7. To each his own, but to be honest with you, the "l" stroke is faster to write than a circle. Same thing with writing the artcle "del" as "d-l" vs "d-e": d-l is more legible and faster. Also, the use for circle for "y" and "el", and differentiating it by position is definitely odd! (I compare it to using "u-k" for "work" in DJS.) That's where I was coming from, and not from the prefixes and suffixes aspect (which indeed you are correct). However, you can incorporate those anyway in the writing. In all certainty, Spanish DJS and S90 are very longwinded!

    (Personally, I write a much more compact version of Pre-Anniversary in Spanish.)

  8. Yes.  Further abbreviations come from:   1. Heavy use of abbreviating principle.
    2. Suppression of final vowels when not needed for transcription.
    3. Conjugation of verbs only when necessary for legibility (for example, the forms "tengo", and "tiene" have the same form.)
    4. Prefixes and suffixes (of course).
    5. Phrasing, phrasing, and more phrasing!   Here are two extracts from two of the books I have. It gives you a good picture.  See if you can transcribe the passages.  🙂   (I also have changed some of the brief forms to make them consistent with Anniversary Gregg though.)

    Attachment: example1001.jpg

  9. A very good 2 cents, Valo.  I don't want to bother ordering new books right now, though.  Yes, I'm that lazy!   I am thoroughly enjoying learning Spanish S90, anyway.  I am now taking the Metrolink train back and forth to work, and have gotten to lesson 4, which is full of all kinds of important principles, such as the "-ante, -ente, -iente, -ando, -iendo" endings, etc.  I'm going to study that particular chapter for awhile.   In lesson 4 I'm a bit stumped on a couple of outlines in the Reading Practice section.  I might scan the troublesome words and ask Valo and Chuck for help.   All in all, it's been fairly easy learning S90 in Spanish because I already learned DJS in English and many of the outlines are the same for the various sounds.  A new one for me is the diphthong "ei".  Like an "ai" but smaler…   On to read the rest of the posts, since I have not had time on the computer lately.  Usually my younger son is monopolizing the computer.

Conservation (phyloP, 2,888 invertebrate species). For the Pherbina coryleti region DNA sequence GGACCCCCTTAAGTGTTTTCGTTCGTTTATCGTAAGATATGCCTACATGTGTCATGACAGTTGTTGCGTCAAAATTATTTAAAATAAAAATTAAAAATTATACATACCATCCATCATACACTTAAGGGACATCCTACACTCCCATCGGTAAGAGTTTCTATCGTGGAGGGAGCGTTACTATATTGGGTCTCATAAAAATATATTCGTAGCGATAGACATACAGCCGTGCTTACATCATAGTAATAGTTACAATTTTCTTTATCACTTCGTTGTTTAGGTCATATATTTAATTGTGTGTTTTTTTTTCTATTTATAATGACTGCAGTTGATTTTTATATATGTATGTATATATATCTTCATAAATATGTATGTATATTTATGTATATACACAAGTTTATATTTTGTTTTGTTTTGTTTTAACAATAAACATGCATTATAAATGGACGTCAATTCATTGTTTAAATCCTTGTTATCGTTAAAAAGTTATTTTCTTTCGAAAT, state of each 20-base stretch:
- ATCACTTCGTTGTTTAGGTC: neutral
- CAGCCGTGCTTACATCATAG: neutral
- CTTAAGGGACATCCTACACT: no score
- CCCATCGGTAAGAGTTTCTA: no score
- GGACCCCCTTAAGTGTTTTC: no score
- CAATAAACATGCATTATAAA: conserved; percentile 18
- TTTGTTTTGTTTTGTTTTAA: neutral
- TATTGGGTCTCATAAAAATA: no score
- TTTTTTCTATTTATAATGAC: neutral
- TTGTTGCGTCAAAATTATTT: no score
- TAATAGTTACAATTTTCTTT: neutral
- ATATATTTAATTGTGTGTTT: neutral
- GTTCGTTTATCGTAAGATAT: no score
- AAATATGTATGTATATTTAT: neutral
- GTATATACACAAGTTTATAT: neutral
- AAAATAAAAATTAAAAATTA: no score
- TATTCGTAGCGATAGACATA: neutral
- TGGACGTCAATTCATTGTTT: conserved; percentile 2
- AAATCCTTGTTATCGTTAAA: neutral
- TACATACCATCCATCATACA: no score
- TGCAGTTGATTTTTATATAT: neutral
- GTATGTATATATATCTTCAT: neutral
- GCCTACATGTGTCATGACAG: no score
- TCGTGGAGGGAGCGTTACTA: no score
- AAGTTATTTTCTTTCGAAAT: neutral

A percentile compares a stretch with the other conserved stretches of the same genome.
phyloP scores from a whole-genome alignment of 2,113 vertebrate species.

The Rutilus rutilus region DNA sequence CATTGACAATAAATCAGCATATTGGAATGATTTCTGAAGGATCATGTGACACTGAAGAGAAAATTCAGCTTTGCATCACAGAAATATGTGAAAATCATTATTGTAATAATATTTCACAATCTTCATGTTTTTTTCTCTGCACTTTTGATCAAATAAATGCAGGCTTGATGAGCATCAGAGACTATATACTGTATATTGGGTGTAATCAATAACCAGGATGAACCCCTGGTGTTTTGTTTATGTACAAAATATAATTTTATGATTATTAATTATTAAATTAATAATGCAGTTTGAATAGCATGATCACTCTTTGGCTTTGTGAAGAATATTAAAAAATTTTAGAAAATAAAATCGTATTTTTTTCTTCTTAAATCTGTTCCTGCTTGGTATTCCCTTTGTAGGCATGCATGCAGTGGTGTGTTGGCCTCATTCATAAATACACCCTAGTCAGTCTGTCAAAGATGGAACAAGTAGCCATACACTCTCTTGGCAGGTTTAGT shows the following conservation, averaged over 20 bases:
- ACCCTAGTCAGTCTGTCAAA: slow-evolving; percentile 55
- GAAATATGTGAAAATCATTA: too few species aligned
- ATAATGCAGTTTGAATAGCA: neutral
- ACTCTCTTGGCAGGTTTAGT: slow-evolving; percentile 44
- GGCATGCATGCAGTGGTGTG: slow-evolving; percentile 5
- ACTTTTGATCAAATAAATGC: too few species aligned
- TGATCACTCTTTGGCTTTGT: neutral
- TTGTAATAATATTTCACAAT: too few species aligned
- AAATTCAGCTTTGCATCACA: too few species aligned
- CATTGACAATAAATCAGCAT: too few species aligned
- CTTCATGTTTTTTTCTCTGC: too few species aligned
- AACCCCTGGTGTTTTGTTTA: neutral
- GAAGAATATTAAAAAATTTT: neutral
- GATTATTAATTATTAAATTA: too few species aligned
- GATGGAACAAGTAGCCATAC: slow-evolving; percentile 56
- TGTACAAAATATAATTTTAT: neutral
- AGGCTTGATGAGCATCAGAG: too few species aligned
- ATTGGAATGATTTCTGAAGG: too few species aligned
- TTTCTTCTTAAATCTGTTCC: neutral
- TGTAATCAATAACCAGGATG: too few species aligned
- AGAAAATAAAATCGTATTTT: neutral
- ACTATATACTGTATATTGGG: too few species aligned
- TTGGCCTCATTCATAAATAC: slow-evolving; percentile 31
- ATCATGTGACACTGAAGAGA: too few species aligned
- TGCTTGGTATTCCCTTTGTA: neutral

10. Today on the Metrolink train I learned the Spanish "ye" strokes, which look like the English "iths".   Egads!  My reading seems to be getting better, too.  You can "teach an old dog new tricks" after all.

  11. Working in court in Tucson, AZ, I had many opportunities to write names of a Spanish origin.  I found that some of the things I picked up from the Spanish manual were helpful in making easier to execute outlines.  My favorite is the "ll".  Gallegos, calle, valle.  I never found it difficult to spot the Spanish words and they were not easily confused with the English around them.  🙂

  12. I never liked the use of the "th' symbol for "ll" and "y"– in fact, I don't use it at all. (I don't know what Mr. Leslie was smoking that day …). I write both strokes as an "l", with a little vertical mark underneath, because it makes more sense, and it joins much better than having to remember whether it is an upper th or a lower th! Yikes.